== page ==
I was born in 1938, my father went off to war in 1939. For the first two years of that war England stood alone against the Nazi hordes which had swept through, conquering all Europe. The one reason we stood? Churchill. Without his bulldog spirit, standing up against many of our lesser politicians who wanted an accommodation with Hitler, we might well have become like the Channel Islands, a Nazi province, shipping unwanted minorities off to Germany, the concentration camps and the gas chambers. (whose liberation, we are also remembering at this time)
When he died he lay in state for 3 days at Westminster Hall, London. Thousands queued to pay their respects and thanks, my wife and I included. It was a unique moment of history which we shall always remember for our participation. I borrowed a car from a work friend (a mini - quite new at the time), we drove some 30 miles up to London, parked on the outskirts and got the underground into the centre. The queue wound back from Westminster Hall, where he lay in state, over the bridge for about 3 miles. The weather was bitter. But there was almost a "blitz spirit" amongst everyone. All wanted to be there, all venerated the greatest English prime minister. As we entered the Hall where his coffin stood it became deathly quiet, men took off their hats (a lot more wore them in those days) and many people were crying as they walked by.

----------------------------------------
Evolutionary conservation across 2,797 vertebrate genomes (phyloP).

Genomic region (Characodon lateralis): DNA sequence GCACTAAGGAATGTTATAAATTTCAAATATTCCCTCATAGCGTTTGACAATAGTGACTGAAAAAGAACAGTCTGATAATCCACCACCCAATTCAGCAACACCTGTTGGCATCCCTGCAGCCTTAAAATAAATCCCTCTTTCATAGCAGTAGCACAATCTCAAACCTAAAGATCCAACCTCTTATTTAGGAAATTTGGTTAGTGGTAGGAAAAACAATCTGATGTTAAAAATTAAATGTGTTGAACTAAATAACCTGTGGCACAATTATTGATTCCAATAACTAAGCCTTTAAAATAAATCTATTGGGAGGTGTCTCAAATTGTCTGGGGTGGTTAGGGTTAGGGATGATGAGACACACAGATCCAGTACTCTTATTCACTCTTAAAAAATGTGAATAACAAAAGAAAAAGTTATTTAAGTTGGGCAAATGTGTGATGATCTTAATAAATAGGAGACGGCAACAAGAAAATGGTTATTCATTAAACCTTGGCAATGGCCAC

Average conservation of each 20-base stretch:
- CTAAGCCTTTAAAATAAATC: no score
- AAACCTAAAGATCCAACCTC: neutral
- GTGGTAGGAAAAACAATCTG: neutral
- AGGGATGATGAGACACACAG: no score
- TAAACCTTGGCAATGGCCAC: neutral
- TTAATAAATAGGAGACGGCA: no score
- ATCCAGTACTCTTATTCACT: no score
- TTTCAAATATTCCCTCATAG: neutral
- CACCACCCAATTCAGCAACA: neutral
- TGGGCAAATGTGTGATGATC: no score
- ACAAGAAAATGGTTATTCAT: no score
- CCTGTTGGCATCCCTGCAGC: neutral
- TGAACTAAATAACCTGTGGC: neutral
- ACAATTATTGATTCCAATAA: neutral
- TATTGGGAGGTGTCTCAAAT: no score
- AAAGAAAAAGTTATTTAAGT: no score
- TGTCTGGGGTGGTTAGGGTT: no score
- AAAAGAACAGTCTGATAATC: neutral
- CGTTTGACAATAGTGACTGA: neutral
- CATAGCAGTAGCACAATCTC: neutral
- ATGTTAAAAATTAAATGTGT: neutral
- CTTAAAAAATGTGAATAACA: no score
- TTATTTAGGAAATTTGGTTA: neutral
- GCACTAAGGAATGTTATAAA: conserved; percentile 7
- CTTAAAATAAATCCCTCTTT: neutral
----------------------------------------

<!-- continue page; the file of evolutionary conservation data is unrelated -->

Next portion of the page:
It was as if the nation had lost a dearly beloved and respected grandfather.A profound memory.
I owe this Youtube clip to my daughter in Australia. The commentary is by his former bodyguard H.Thompson. Who knows, my wife and I might be in that view of people filing past his coffin.